An absolutely riveting observation, and possibly a source of surprise to many of my blog followers, though not to me deals with how investors view real estate vs stocks and bonds.
It was revealed by financial journalist Ian McGugan,1 writing for The Globe and Mail (Report on Business, April 27, 2018) – in an article called Safer than houses that: ‘most of us make a major portfolio decision every month without fully realizing it. That decision comes when we pay our mortgages. By pouring so much money into real estate, we’re signalling that we believe an investment in brick and mortar is better than one in stocks and bonds.’
69% average price rise in 10 years
To paraphrase Mr. McGugan, during the past 10 years residential real estate prices in 11 leading Canadian cities have gained an average of 69%, according to the Teranet-National Bank National Composite House Price Index. That’s a 5.4% average annual gain in return for living in your home. Wow!. My faith in real estate as an investment has been vindicated!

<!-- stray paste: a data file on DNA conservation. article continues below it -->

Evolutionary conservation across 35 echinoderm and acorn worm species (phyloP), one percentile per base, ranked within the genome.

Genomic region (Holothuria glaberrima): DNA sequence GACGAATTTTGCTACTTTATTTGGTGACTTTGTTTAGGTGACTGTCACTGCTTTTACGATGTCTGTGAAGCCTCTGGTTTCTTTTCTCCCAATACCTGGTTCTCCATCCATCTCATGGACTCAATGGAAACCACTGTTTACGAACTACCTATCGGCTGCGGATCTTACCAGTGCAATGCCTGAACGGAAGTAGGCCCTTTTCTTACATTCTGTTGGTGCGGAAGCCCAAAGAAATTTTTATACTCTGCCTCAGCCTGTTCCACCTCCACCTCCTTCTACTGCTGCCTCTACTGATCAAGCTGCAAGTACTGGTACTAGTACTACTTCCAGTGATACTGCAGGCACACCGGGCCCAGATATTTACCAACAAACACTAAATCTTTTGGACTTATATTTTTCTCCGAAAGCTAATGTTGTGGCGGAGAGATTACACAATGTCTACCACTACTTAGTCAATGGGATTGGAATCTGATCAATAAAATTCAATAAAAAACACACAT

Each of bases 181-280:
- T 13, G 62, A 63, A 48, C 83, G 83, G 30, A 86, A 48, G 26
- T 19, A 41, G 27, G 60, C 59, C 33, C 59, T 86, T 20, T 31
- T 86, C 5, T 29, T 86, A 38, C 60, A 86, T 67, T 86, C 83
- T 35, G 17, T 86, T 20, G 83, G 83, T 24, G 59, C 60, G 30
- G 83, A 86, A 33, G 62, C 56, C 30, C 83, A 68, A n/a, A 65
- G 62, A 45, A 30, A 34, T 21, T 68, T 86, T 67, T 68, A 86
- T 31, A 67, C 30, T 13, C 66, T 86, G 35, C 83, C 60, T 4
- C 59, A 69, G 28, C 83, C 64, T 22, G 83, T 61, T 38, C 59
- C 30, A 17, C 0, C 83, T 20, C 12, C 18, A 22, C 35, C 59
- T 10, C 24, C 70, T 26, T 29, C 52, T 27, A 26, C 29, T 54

The focus is mostly on ever-rising household debt, but behind the scenes, with less drama, corporate Canada has been piling up debt even faster. Non- nancial corporate debt has risen by an average annual rate of just under 9% since the beginning of the recovery—3%-pts faster than the growth seen in household debt. The corporate debt- to-GDP ratio currently stands at 70%—up from 50% in 2010.
Of course everything is fine and well— until it isn’t. So should we lose sleep over corporate debt? The fear of course is that higher interest rates will expose the vulnerability of highly indebted corporations, and will put at risk the current dividend growth trajectory—mainly in high-yield sectors such as utilities, that happen to see their debt load rising the fastest.
Believe it or not, experts in psychology, management, linguistics and more, have been turning their attention lately to the complexities of email management and the challenges of writing emails with maximum impact. It’s a huge subject.
The first thing to recognize is that email is a lean medium. It is not like face-to-face communication where we can use nonverbal cues to help convey what we mean. Ditto the phone, where tone of voice aids persuasiveness. None of this exists with email.